Bad news: In the Memphis MSA, the people who most need jobs don’t live in Northwest Mississippi. Worse news: These are gigs at a distribution center, which suggests that almost all of the jobs will be low-skilled and low-wage.
Worst news: Public transportation in the area sucks. So even if an unemployed man or woman had a car (and gas money) to get from North Memphis (where in some census tracts, the unemployment rate hovers around 30 percent) to Olive Branch, they’re unlikely to earn a living wage. BTW, the unemployment rate in Olive Branch is 5.7 percent. In Memphis, it’s 9.7 percent.
Research has confirmed what you intuitively know is true: Transportation is one of the key barriers to economic stability for many low-wage workers. If you can’t easily get to a job – either because you don’t have a car or public transportation is horribly inefficient, then you won’t be able to keep that job long.
You follow the models set by women like Anna Holmes @AnnaHolmes, now with Digital Voices/Fusion. Got to hear her and several other women drop knowledge yesterday during the Lady Leader Lightning Talks at the Online News Association conference.
My inaugural column in The Memphis Flyer on the topic I’m most passionate about: Economic justice.
The figures are in from the 2013 ACS survey: Memphis retains its status as poorest large metro area in the nation.
From the column:
The overall poverty rate in the Memphis metro area — which stretches to the nearest parts of Arkansas and Mississippi — is 19.8 percent. The disgrace is in the details: The poverty rate is 29.2 percent for blacks, 38.3 percent for Hispanics, and 8.4 percent for whites. A staggering 52.4 percent of Hispanic children and 43.2 percent of black children live in poverty, compared to 9.8 percent of white kids.
The good news, I suppose, is that 70 percent of blacks and 60 percent of Hispanics aren’t poor
But there’s no way that the MSA’s story ends well when so many children are trapped in poverty. Neither charter schools or ASDs are equipped or designed to eradicate the family’s poverty.
I pulled these figures from the 2014 poverty fact sheet compiled by Dr. Maria Delavega at the University of Memphis. In a section titled “Memphis Has the Highest Poverty Rates, But Not for Everyone,” she wrote:
It was observed that the poverty rate among non-Hispanic Whites only is much lower in Memphis and Shelby County than in the state or the nation as a whole. This relationship is not expected, given how high poverty rates are in Memphis for other racial groups. In 2013, that relationship held, with particularly cruel consequences for Latinos.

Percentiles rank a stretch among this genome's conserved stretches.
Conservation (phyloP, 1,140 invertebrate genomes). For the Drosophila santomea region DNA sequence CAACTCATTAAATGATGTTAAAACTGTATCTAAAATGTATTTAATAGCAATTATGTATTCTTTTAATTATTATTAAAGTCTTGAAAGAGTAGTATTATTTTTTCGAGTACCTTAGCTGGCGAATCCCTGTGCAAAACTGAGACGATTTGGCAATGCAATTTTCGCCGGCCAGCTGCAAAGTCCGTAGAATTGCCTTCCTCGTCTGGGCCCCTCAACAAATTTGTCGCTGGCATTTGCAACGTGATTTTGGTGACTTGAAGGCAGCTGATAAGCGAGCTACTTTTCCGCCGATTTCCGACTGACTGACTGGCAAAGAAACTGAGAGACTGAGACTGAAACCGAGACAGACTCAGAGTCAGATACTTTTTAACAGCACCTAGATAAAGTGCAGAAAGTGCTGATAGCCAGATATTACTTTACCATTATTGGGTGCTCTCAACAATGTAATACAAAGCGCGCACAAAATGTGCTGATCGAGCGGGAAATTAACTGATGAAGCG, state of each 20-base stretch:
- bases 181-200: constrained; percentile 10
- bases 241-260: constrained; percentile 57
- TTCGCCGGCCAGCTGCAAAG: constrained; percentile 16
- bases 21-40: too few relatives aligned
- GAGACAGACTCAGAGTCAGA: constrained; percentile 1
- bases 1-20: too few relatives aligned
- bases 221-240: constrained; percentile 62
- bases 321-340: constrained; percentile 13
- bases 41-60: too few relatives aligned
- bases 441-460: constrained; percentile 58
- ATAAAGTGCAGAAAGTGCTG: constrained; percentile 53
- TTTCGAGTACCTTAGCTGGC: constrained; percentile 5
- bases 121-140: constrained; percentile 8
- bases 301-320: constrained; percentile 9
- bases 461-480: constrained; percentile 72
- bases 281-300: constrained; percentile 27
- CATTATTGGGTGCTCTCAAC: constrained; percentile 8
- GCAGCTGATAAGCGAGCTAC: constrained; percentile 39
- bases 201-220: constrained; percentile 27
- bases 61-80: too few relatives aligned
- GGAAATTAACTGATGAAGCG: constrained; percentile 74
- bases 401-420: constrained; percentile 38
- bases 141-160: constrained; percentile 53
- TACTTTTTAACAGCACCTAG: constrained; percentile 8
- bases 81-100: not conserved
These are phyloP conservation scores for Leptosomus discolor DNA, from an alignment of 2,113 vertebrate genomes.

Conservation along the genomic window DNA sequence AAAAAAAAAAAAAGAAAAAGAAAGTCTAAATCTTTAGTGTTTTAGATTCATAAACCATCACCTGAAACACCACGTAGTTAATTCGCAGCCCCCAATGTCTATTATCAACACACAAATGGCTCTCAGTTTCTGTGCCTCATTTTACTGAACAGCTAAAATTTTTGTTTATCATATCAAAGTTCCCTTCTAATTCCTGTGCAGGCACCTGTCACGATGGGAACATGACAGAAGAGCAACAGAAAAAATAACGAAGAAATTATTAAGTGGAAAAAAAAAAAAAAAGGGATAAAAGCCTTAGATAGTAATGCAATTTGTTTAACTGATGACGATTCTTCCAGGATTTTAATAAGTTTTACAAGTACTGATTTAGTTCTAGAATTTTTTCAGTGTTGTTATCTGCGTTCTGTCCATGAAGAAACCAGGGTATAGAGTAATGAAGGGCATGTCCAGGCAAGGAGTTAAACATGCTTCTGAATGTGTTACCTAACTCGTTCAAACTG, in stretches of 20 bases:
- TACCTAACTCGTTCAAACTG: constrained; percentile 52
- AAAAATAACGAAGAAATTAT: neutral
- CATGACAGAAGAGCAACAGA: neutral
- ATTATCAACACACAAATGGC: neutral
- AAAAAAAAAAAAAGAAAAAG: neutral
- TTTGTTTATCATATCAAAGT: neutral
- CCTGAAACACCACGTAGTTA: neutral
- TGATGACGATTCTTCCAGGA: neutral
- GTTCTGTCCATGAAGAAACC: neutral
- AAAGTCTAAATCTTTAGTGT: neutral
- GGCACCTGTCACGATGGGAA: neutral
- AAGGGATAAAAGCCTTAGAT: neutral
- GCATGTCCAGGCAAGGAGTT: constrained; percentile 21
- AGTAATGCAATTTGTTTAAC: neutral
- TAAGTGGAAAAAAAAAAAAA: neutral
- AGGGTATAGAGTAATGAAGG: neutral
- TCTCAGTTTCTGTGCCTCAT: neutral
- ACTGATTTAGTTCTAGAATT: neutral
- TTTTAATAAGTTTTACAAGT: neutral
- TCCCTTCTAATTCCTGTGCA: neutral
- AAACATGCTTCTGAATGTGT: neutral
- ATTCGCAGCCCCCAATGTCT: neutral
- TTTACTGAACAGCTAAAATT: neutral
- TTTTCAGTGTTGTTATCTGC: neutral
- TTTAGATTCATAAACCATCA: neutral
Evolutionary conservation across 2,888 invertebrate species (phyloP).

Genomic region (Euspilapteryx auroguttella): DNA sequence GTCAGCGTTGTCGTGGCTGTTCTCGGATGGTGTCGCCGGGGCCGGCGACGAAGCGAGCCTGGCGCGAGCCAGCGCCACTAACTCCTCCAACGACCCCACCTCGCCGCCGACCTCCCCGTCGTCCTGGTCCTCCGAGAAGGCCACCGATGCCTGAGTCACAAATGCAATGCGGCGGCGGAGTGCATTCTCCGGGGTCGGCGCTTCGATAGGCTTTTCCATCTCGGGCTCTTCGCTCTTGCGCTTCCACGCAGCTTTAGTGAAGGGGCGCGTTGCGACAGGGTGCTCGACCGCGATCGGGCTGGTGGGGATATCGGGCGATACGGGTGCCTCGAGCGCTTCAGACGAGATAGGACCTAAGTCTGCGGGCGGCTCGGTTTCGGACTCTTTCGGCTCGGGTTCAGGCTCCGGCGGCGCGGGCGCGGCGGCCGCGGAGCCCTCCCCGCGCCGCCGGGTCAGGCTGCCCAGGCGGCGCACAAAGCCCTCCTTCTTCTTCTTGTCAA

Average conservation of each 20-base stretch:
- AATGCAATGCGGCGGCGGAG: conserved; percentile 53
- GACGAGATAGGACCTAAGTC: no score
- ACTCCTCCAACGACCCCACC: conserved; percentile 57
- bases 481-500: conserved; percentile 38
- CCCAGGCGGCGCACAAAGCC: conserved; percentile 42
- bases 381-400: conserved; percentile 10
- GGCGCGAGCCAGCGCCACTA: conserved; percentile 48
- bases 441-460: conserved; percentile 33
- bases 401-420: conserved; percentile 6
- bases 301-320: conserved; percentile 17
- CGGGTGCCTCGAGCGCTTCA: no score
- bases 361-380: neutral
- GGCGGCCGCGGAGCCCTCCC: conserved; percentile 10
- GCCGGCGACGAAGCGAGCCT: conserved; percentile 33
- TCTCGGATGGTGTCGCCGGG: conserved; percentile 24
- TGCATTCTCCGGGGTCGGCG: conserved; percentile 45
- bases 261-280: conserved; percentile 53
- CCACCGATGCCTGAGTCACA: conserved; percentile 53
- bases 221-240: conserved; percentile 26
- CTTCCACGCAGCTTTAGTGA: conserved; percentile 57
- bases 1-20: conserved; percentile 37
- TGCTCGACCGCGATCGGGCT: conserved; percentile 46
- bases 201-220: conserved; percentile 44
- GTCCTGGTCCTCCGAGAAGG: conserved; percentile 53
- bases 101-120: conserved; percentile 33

I asked Delavega what she meant by “this relationship is not expected.” She replied: “I didn’t want to be ruder than that. I wanted to say this is shocking, horrible and shouldn’t happen…. The poverty rate should move in the same direction, which it’s not. So there is something happening in the local economy that’s privileging white people and hurting black people.”
She didn’t want to use the R-word – and neither do I, given as how it tends to turn the recipients of unearned advantages off. But… Yeah.
Given the yawning disparity between whites and blacks, is it possible that white people are just getting the economic thing right? I asked. (Had to play devil’s advocate.)
“If the poverty affects behavior, then the poverty rate should affect everybody by race. If in fact it’s race that affects behavior, then there should be no black middle class… If it’s the behavior of blacks, why are 70 percent of the blacks not poor?”
“The poverty is coming down for whites and it’s not coming down for minorities. At the very least, we need to explore it,” she said.
Looking forward to writing and reporting about the subjects that matter most for The Memphis Flyer. My first column will be in Wednesday’s print edition and online the following day. I hope y’all will keep up with your girl as I move and shakeup some ish that needs to be shaken.
For now, I’ll be writing every other week, but that could change. Because things change. Shout out to Bruce VanWyngarden for the opportunity. Everyone needs an editor and word on the street is he’s a good one.